Coming back, I drove on the roads to avoid the standing water on the trails.
When I got back into town, on the main street, Commercial Street (webcam), I drove by two women in those traditional, white, painting outfits. I'm talking about professional house painters.
They were loading up their truck at the end of the day. Lesbians, of course. I thought of the bumper stickers and t-shirts: Provincetown, where the men are pretty, and the women are strong.
I stopped by the Provincetown Post Office, because I can't find the stamps I brought with me. I bought one $.39 stamp, and 20 postcard stamps.
I stopped in Adams Pharmacy, and bought 21 postcards.
I stopped in George's Pizza & Grinders, and got me a sub for lunch. I ate half of it out on their deck facing the bay. I had the other half wrapped, and managed it, along with my stamps and postcard bag, on my bicycle ride back home. I actually stuck the grinder bag in the water bottle holder on the bike, where it fit nicely, and actually stayed put.
At about 6:00, I walked down to the Wired Puppy, an Internet cafe, on Commercial Street, where I had a cup of coffee, and devised yesterday's blog entry.
I would have noticed, and been annoyed that, there was no seating in this place. They have a standalone counter, with two laptops bolted to it, for free use by the public, and you can use your own laptop if you have it with you, which I did, of course.
The reason I wasn't annoyed was that Steve, at the guesthouse, when he recommended the place warned me that I'd have to stand, because they don't have a permit to seat. A permit for seating? Who knew?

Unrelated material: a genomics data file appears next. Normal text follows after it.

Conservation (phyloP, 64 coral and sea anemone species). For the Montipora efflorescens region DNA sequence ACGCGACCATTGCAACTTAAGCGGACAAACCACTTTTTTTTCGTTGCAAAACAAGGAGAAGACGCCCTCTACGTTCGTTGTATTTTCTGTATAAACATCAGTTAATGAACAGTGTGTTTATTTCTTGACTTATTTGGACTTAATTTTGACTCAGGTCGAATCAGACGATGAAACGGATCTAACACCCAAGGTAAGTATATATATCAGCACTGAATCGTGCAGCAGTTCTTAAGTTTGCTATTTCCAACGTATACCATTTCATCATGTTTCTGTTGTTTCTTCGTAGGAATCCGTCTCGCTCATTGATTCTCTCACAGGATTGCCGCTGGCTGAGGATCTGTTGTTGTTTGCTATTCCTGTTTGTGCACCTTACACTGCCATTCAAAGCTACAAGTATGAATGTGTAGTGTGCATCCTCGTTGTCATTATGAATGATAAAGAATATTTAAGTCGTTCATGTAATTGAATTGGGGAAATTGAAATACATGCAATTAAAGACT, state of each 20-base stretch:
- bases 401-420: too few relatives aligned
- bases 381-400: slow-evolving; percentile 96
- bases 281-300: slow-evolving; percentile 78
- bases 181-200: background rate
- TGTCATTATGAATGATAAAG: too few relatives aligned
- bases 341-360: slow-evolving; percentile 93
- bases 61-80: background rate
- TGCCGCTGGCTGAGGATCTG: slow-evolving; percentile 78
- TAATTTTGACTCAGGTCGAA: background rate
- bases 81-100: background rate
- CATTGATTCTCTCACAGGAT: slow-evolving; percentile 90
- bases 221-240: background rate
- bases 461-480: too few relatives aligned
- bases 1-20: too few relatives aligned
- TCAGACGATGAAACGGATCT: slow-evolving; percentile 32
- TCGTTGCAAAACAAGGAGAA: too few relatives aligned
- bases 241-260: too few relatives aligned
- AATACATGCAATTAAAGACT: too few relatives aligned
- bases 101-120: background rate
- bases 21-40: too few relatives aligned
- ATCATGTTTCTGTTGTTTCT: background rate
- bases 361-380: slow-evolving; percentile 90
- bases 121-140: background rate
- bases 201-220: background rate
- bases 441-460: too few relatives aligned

From there, I walked to sit in the square in front of Town Hall, surprised to find the seats along there empty. That area is usually teeming with folks, often including a variety of street performers.
There was a killer breeze coming through, but even with that, as soon as I sat down it became obvious why no one was there. Mosquitoes.
There's definitely a mosquito problem here right now. I don't know if it's normal for this time of year, or if it's from the recent rains. I don't remember any mosquito problems over all of the years I've come to P-Town. It sucks. Or, I should say, they suck. Ba-dump bump. Limited engagement, as you already know, folks.
Walking back to my place, I stopped in a Cumberland Farms convenience store to see if they had any potato salad, and I was going to pick up a liter bottle of soda. They didn't have any potato salad, so I passed on the soda, too, thinking I'd stop at another family-owned convenience store up the road just a few more feet.
That place didn't have any potato salad either; I started to get the soda, and then remembered, "I have a car." I am so used to being in P-Town without a car, that I'd forgotten all about it.
I finished my short walk back to Aerie House, and I drove to the grocery store, and got some potato salad, Havarti cheese, and a liter of A&W Diet Root Beer.
Back home, I had the two remaining marinated chicken sandwiches that Uncle Frank and Aunt Annette sent up with me yesterday. They'd put nothing on them, so I got a little bit of mayonnaise from the guesthouse kitchen, and added a few slices of my newly bought Havarti cheese to them. Yum!
I uploaded pictures from the camera, devised today's blog entry, and wrote out 20 postcards.
I passed on the bars tonight, and actually turned on the TV in the room when I was reminded of the Stanley Cup finals, with the score being flashed on wral.com.
I watched the big win. Yay!